So the Lord "repented" of the proposed evil, and this statement does not in any way clash with Romans 11: 29, but rather confirms it. When it is a question of God's gifts and calling, which are according to His purpose, no change of mind is possible. When it is a question of His ways with sinful men, they vary in detail, though ultimately all achieve His purpose. God tested Abraham, telling him to offer up Isaac, but when he had fully responded, God cancelled the order, having reached His purpose. Similarly here, He tested Moses by this proposal, so attractive to a self-seeking mind, and the test completed, He turned from the proposal and reverted to the ancient covenant which was the expression of His purpose.
In keeping with God's command Moses descended from the mount, meeting Joshua on his way down, and having the two tables of stone in his hand. The tables themselves were the work of God, and the testimony inscribed on them was the writing of God. In the coming day under the new covenant the law will be written in the hearts of the people. At the present time the Spirit of God is writing not the law but Christ upon the hearts of those who receive the Gospel. But here God's righteous demands on men were inscribed on stone.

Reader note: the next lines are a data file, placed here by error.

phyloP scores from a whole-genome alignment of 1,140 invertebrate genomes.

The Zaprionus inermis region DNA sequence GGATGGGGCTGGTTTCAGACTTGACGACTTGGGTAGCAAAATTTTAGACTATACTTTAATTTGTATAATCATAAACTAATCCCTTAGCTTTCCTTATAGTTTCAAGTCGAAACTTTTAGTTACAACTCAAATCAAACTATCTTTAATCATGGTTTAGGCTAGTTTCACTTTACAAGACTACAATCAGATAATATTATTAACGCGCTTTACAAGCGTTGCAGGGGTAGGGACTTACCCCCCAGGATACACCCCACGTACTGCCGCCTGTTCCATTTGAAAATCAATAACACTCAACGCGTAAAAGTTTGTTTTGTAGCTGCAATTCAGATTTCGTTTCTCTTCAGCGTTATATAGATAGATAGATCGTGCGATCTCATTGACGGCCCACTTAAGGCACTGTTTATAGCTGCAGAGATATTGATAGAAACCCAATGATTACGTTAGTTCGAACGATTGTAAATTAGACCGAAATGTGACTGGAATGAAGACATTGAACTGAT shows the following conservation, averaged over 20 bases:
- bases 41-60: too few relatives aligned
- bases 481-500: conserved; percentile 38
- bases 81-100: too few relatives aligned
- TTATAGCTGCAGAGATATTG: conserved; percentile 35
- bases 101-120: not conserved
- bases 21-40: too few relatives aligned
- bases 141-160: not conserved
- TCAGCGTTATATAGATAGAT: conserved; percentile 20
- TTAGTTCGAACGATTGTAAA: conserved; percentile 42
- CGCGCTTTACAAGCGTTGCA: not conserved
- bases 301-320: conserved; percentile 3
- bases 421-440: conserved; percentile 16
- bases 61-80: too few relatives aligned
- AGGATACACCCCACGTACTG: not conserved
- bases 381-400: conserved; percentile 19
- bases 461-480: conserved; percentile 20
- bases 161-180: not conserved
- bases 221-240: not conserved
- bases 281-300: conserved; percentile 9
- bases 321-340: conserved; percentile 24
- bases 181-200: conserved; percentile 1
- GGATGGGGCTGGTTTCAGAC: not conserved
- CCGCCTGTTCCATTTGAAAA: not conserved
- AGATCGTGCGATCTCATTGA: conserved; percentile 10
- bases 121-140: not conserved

Hence, bearing in mind the condition of things in Israel, we see at once that the tables of the testimony brought a ministration of condemnation and death. Approaching the camp in its dreadful state, Moses instinctively felt this, and he broke the tables before he came amongst the people. We read that, "Moses' anger waxed hot," so, directly he saw the evil for himself, he shared the Divine anger, which was made known to us in verse 10.